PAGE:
There was no doubt a degree of scepticism from Mike Davis from Global Witness when he spoke about the Kimberley Process at the beginning of our Conflicting Interests: Business and Development Seminar Series in November. So, yesterday’s announcement that the international NGO has decided to leave the diamond certification scheme, which was originally established to stop the trade in blood diamonds, is not altogether surprising.
Mike Davis cited several reasons why the scheme has been unsuccessful in his seminar:
- A myth has emerged that the Kimberley Process solved conflicts such as those in Liberia and Sierra Leone – the reality is that the process only got underway after the conflicts had ended.
- The only controlled part of the diamond trade is from the moment the diamond is exported from the producer company to when it is imported at the other end.
- There are no clear standards for supply chain control or due diligence, which is a huge weakness –the industry relies on the State to control the flow of the diamond’s certification, but this creates a problem because often the State is not able (or not willing) to do this properly.
Charmaine Gooch, Founding Director of Global Witness further argued this point yesterday*, on the role of industry:
‘The diamond industry must finally take responsibility for its supply chains and prove that the stones it sells are clean.’ She continued, ‘they should be required to demonstrate that the diamonds it sells are not fuelling abuses – by complying with international standards on minerals supply chain controls, including independent third party audits and regular public disclosure. Governments must show leadership by putting these standards into law.’So how should businesses operate in areas of conflict?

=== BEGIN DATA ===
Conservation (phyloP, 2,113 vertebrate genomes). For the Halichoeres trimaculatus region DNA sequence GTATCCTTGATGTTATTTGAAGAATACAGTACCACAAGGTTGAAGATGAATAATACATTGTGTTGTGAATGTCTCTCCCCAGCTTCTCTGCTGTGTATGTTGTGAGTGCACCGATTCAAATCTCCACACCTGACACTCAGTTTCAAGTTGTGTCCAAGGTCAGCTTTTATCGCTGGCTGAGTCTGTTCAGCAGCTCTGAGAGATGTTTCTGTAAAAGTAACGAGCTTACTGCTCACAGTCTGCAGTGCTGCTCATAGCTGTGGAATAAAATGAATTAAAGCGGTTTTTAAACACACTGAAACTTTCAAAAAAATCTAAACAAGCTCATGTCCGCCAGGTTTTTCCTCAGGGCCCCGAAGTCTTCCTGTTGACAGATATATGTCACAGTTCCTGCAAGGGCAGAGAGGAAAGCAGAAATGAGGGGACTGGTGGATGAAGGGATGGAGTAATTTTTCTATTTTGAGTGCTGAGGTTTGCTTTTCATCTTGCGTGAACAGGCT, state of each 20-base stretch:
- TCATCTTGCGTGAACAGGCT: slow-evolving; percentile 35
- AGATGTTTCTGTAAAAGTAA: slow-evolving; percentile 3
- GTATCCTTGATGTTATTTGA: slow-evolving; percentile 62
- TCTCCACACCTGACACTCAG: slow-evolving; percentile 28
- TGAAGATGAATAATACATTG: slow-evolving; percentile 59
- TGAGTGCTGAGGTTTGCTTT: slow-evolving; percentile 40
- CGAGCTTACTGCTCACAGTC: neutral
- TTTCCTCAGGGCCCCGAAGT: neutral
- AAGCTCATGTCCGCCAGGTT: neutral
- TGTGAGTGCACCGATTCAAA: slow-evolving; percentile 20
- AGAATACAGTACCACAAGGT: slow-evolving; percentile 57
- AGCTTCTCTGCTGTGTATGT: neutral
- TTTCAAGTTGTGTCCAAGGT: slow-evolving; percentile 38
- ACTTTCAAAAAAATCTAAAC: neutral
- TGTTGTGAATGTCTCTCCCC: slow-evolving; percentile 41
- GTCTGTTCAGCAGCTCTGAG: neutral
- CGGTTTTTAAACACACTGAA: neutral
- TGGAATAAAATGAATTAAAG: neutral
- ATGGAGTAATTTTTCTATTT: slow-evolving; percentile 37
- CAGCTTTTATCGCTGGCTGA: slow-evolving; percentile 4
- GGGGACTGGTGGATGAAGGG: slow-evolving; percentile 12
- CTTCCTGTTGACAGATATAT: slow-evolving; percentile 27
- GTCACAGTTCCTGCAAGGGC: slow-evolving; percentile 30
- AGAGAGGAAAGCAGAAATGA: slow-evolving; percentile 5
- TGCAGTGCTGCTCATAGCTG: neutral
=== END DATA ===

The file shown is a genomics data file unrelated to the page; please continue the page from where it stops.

This sentiment has been repeatedly echoed throughout the seminar series – with several references to John Ruggie, UN Special Representative on Business and Human Rights who within the UN 'Protect, Respect and Remedy' Framework in 2009 laid out guiding principles for businesses and states operating in areas of conflict, in particular:
- Because the risk of gross human rights abuses is heightened in conflict-affected areas, States should help ensure that business operating in those contexts are not involved with such abuses.
- Some operating environments, such as conflict-affected areas, may increase the risks of enterprises being complicit in gross human rights abuses committed by other actors.
* Global Witness (2011), Global Witness leaves Kimberley Process, calls for diamond trade to be held accountable, http://www.globalwitness.org/library/global-witness-leaves-kimberley-process-calls-diamond-trade-be-held-accountable, (accessed on 5 December 2011)